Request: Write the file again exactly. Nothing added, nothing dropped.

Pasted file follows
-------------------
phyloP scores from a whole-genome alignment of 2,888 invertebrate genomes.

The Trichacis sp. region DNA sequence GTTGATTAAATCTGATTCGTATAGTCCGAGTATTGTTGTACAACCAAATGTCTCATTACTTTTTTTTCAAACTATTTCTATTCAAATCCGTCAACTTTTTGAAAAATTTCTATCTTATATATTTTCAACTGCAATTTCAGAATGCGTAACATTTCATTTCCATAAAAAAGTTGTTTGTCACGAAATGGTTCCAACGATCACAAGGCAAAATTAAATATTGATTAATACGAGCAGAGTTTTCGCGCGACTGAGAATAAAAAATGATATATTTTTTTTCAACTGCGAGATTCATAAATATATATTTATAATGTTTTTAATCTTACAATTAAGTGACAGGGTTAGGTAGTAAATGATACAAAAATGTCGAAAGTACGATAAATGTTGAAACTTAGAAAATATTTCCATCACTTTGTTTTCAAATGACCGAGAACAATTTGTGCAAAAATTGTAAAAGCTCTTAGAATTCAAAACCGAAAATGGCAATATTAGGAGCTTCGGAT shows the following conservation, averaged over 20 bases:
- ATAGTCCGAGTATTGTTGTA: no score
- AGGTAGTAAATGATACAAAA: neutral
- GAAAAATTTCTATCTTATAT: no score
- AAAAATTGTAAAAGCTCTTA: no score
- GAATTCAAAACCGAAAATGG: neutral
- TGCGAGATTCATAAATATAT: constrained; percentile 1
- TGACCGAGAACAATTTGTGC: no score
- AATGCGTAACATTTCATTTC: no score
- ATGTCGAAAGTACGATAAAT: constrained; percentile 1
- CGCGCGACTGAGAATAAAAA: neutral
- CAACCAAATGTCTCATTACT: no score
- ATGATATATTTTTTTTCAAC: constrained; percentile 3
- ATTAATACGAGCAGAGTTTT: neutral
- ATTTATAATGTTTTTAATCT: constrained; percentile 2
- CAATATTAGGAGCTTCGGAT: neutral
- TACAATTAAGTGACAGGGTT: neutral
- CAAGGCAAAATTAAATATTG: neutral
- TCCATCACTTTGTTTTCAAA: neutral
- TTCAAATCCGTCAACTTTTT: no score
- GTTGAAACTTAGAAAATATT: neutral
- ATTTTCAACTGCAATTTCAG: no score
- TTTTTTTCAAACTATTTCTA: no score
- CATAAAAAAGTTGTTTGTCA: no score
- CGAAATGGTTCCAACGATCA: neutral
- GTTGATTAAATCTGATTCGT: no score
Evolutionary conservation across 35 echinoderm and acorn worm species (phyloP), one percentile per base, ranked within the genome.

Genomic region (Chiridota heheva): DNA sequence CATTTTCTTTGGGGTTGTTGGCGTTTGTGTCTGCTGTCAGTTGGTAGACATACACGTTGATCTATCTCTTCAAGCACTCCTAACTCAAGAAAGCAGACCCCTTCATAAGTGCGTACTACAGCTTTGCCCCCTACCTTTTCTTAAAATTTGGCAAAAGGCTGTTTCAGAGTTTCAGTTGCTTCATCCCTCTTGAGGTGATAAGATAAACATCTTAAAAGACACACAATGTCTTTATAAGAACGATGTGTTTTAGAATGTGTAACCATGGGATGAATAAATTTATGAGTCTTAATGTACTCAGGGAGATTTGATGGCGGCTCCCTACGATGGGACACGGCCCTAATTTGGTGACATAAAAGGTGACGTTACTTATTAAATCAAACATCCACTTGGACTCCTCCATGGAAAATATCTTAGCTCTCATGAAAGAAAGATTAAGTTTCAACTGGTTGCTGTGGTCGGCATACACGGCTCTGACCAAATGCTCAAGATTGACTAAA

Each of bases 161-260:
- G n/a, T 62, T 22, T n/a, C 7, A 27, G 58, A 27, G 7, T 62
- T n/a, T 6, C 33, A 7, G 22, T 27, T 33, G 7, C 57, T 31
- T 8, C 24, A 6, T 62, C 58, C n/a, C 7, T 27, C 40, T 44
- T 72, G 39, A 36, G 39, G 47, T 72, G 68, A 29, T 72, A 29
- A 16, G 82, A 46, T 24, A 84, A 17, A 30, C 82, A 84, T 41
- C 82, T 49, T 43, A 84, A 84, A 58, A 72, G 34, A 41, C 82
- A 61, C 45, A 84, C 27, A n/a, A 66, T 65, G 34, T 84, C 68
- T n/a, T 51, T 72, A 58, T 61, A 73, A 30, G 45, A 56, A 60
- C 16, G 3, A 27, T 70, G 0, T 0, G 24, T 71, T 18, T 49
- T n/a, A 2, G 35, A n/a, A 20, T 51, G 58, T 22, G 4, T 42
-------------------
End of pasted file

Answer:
phyloP scores from a whole-genome alignment of 2,888 invertebrate genomes.

The Trichacis sp. region DNA sequence GTTGATTAAATCTGATTCGTATAGTCCGAGTATTGTTGTACAACCAAATGTCTCATTACTTTTTTTTCAAACTATTTCTATTCAAATCCGTCAACTTTTTGAAAAATTTCTATCTTATATATTTTCAACTGCAATTTCAGAATGCGTAACATTTCATTTCCATAAAAAAGTTGTTTGTCACGAAATGGTTCCAACGATCACAAGGCAAAATTAAATATTGATTAATACGAGCAGAGTTTTCGCGCGACTGAGAATAAAAAATGATATATTTTTTTTCAACTGCGAGATTCATAAATATATATTTATAATGTTTTTAATCTTACAATTAAGTGACAGGGTTAGGTAGTAAATGATACAAAAATGTCGAAAGTACGATAAATGTTGAAACTTAGAAAATATTTCCATCACTTTGTTTTCAAATGACCGAGAACAATTTGTGCAAAAATTGTAAAAGCTCTTAGAATTCAAAACCGAAAATGGCAATATTAGGAGCTTCGGAT shows the following conservation, averaged over 20 bases:
- ATAGTCCGAGTATTGTTGTA: no score
- AGGTAGTAAATGATACAAAA: neutral
- GAAAAATTTCTATCTTATAT: no score
- AAAAATTGTAAAAGCTCTTA: no score
- GAATTCAAAACCGAAAATGG: neutral
- TGCGAGATTCATAAATATAT: constrained; percentile 1
- TGACCGAGAACAATTTGTGC: no score
- AATGCGTAACATTTCATTTC: no score
- ATGTCGAAAGTACGATAAAT: constrained; percentile 1
- CGCGCGACTGAGAATAAAAA: neutral
- CAACCAAATGTCTCATTACT: no score
- ATGATATATTTTTTTTCAAC: constrained; percentile 3
- ATTAATACGAGCAGAGTTTT: neutral
- ATTTATAATGTTTTTAATCT: constrained; percentile 2
- CAATATTAGGAGCTTCGGAT: neutral
- TACAATTAAGTGACAGGGTT: neutral
- CAAGGCAAAATTAAATATTG: neutral
- TCCATCACTTTGTTTTCAAA: neutral
- TTCAAATCCGTCAACTTTTT: no score
- GTTGAAACTTAGAAAATATT: neutral
- ATTTTCAACTGCAATTTCAG: no score
- TTTTTTTCAAACTATTTCTA: no score
- CATAAAAAAGTTGTTTGTCA: no score
- CGAAATGGTTCCAACGATCA: neutral
- GTTGATTAAATCTGATTCGT: no score
Evolutionary conservation across 35 echinoderm and acorn worm species (phyloP), one percentile per base, ranked within the genome.

Genomic region (Chiridota heheva): DNA sequence CATTTTCTTTGGGGTTGTTGGCGTTTGTGTCTGCTGTCAGTTGGTAGACATACACGTTGATCTATCTCTTCAAGCACTCCTAACTCAAGAAAGCAGACCCCTTCATAAGTGCGTACTACAGCTTTGCCCCCTACCTTTTCTTAAAATTTGGCAAAAGGCTGTTTCAGAGTTTCAGTTGCTTCATCCCTCTTGAGGTGATAAGATAAACATCTTAAAAGACACACAATGTCTTTATAAGAACGATGTGTTTTAGAATGTGTAACCATGGGATGAATAAATTTATGAGTCTTAATGTACTCAGGGAGATTTGATGGCGGCTCCCTACGATGGGACACGGCCCTAATTTGGTGACATAAAAGGTGACGTTACTTATTAAATCAAACATCCACTTGGACTCCTCCATGGAAAATATCTTAGCTCTCATGAAAGAAAGATTAAGTTTCAACTGGTTGCTGTGGTCGGCATACACGGCTCTGACCAAATGCTCAAGATTGACTAAA

Each of bases 161-260:
- G n/a, T 62, T 22, T n/a, C 7, A 27, G 58, A 27, G 7, T 62
- T n/a, T 6, C 33, A 7, G 22, T 27, T 33, G 7, C 57, T 31
- T 8, C 24, A 6, T 62, C 58, C n/a, C 7, T 27, C 40, T 44
- T 72, G 39, A 36, G 39, G 47, T 72, G 68, A 29, T 72, A 29
- A 16, G 82, A 46, T 24, A 84, A 17, A 30, C 82, A 84, T 41
- C 82, T 49, T 43, A 84, A 84, A 58, A 72, G 34, A 41, C 82
- A 61, C 45, A 84, C 27, A n/a, A 66, T 65, G 34, T 84, C 68
- T n/a, T 51, T 72, A 58, T 61, A 73, A 30, G 45, A 56, A 60
- C 16, G 3, A 27, T 70, G 0, T 0, G 24, T 71, T 18, T 49
- T n/a, A 2, G 35, A n/a, A 20, T 51, G 58, T 22, G 4, T 42